|M.Sc Student||Lehmann David|
|Subject||An electrochemically-Regenerated Ion Exchange Process for|
Separation of NH4+ from Wastewater and
its Oxidation to N2(g)
|Department||Department of Civil and Environmental Engineering||Supervisor||Professor Ori Lahav|
|Full Thesis text - in Hebrew|
In 2010, the Israeli government published a new set of quality standards for wastewater effluents. Among many other guidelines, the standards require that the maximal concentration of TAN (total ammonia nitrogen) should not surpass 1.5 mgN/L for effluents released to natural streams. The quality standards were set for wastewater treatment plants (WWTP) effluents in order to protect lakes and other natural water bodies from: (1) eutrophication (2) oxidation of ammonia to nitrite and nitrate and the consequential decrease in dissolved oxygen and pH values that can harm aquatic life in receiving water bodies; and (3) uncontrolled concentrations of ammonia and nitrite can be toxic to the aquatic life.
For complying with the new standards, most of the existing WWTPs in Israel required renovation that normally includes expansion (e.g. Netanya, Raa’nana and Ashdod WWTPs).
The present research evaluated a complementing novel approach to increase the capacity of treatment plants to remove ammonia via a physicochemical based process. The process that was tested is comprised of an ion exchange step for ammonium separation from the wastewater and an electrochemical stage for converting ammonium to N2(g). The motivation for implementing this new physicochemical process arises from the following advantages:
• A physicochemical treatment for removing ammonium can be accomplished by an easy-to-use system comprising only a few operational variables.
• Operation is completely automatic and the end product is stable.
• Ammonium is converted to nitrogen gas in a single step (as compared with 2 stages in the prevailing nitrification/denitrification biological processes) which requires transfer of only 3 electrons.
• An ion exchange based process can meet the new standards mentioned above and decrease the negative environmental impact of high TAN concentrations in the effluents.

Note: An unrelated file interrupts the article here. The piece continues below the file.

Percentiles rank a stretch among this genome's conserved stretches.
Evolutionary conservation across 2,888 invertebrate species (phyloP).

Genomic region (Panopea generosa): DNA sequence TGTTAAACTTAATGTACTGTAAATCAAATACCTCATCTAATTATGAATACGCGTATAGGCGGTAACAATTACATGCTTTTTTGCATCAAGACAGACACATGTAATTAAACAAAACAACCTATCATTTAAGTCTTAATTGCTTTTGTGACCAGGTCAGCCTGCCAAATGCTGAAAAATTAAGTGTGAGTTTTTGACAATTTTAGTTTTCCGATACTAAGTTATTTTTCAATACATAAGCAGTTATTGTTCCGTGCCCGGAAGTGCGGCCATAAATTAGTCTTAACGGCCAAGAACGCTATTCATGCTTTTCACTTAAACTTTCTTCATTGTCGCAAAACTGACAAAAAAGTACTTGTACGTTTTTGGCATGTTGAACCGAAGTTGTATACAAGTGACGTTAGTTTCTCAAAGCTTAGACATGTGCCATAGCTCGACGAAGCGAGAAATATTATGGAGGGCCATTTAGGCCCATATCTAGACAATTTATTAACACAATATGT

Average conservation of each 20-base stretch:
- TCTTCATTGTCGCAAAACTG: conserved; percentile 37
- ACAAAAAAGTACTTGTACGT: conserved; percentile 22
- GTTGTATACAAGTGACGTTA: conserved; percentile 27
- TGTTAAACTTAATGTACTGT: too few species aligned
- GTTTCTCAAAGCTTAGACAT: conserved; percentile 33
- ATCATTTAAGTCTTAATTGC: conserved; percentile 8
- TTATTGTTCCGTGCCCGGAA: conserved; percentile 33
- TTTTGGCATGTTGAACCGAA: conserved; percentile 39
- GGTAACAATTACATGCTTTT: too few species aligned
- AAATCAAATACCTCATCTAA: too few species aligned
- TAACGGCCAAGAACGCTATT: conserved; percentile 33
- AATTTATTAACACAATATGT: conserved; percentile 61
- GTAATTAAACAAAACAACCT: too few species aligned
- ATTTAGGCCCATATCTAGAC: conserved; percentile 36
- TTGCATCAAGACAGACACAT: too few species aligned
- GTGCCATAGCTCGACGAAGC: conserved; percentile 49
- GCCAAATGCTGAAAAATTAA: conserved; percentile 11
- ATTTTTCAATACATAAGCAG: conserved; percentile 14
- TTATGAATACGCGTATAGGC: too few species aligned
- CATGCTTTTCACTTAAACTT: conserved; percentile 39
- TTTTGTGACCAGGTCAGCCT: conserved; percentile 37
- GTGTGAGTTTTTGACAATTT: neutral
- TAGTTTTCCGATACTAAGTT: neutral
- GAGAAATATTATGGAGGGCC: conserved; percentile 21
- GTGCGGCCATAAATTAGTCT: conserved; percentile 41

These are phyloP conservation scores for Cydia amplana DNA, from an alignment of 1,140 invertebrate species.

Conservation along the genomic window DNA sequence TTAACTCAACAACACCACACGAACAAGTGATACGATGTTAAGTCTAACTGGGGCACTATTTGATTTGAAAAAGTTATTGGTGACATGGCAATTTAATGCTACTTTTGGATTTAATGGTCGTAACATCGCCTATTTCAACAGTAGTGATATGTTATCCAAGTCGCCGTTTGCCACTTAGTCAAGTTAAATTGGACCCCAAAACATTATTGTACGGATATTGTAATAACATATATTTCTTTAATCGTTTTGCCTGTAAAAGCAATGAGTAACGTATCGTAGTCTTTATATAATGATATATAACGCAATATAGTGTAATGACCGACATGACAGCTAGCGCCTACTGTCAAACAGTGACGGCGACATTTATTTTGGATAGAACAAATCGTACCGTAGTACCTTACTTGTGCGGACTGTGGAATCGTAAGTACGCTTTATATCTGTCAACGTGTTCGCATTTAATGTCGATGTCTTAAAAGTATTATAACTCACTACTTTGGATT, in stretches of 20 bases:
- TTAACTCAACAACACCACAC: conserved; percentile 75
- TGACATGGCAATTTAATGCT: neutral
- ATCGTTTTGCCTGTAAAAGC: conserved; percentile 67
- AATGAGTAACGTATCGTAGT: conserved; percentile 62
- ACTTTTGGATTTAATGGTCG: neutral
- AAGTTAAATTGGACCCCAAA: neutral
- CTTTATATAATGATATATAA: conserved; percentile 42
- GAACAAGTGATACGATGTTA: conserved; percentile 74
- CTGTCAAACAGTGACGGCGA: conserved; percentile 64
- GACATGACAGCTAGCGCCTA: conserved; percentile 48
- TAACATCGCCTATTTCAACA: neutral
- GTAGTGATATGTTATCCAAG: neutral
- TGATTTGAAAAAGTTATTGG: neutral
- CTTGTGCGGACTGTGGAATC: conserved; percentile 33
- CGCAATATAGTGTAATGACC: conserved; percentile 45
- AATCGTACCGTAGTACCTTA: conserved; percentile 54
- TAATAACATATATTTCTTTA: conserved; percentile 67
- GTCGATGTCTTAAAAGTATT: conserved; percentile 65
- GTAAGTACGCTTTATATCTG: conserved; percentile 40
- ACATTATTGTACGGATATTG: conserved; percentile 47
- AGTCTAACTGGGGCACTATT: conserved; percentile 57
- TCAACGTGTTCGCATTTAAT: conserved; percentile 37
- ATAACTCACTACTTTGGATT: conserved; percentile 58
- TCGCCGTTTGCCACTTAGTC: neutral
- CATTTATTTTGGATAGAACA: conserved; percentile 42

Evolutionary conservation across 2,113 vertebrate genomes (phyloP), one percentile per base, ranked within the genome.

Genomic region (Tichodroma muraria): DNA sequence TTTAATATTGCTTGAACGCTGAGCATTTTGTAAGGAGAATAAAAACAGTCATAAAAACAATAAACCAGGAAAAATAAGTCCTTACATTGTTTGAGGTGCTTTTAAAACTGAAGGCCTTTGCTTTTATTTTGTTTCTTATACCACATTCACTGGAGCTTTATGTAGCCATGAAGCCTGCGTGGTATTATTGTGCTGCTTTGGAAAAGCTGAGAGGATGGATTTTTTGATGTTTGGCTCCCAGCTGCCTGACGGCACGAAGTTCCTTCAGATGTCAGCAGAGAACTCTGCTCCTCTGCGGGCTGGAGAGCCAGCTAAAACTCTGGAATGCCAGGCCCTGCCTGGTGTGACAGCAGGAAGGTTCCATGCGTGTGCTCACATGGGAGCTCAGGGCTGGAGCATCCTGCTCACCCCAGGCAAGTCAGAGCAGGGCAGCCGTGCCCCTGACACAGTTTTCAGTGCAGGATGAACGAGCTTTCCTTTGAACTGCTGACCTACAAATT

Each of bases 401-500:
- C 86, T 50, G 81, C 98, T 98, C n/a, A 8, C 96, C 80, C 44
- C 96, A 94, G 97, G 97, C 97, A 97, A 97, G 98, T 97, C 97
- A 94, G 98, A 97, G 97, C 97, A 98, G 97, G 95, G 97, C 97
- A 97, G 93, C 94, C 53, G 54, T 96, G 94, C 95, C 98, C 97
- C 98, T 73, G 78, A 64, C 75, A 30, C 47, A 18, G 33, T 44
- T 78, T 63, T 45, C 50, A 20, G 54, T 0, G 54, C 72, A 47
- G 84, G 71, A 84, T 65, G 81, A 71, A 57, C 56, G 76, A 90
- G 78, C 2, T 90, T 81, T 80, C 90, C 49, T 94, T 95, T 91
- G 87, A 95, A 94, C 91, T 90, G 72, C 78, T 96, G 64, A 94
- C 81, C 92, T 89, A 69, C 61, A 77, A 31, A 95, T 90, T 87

• Unlike processes that are based on conventional biological nitrification, which tend to fail from time to time (due to toxic shock, high organic load, low temperature, etc.), the new process is almost oblivious to environmental conditions.
Description of the examined process: wastewater is pumped through a chabatize-zeolite filled ion exchanger for a predetermined number of bed volumes. The effluents from the ion exchange column, now with a low TAN concentration, are discharged. (ii) Next, a highly concentrated NaCl solution is passed through the zeolite column and the ammonium is released into the regeneration solution. The regeneration solution is circulated through an electrolyzer which converts the TAN into innocuous N2(g). The regenerant solution, after the electrolysis, is ready to extract new ammonium from the resin. (iii) Finally, the ion exchange column is set up to treat a new influent by extracting the remaining reagent solution from the column using backflow air stream from a compressor. This process (steps i-iii) is repeated for multiple cycles.
The process was operated successfully under various conditions: 1) polishing treatment, 2) main treatment (replacement of the biological nitrogen removal) and, 3) inorganic industrial wastewater treatment. Results showed OPEX of about 16 NIS/kg ammonia removed and Capex of approximately 5 million NIS for a plant capacity of 1,000 m3/h at influent ammonia concentration of between 4.5 and 9 mg/L.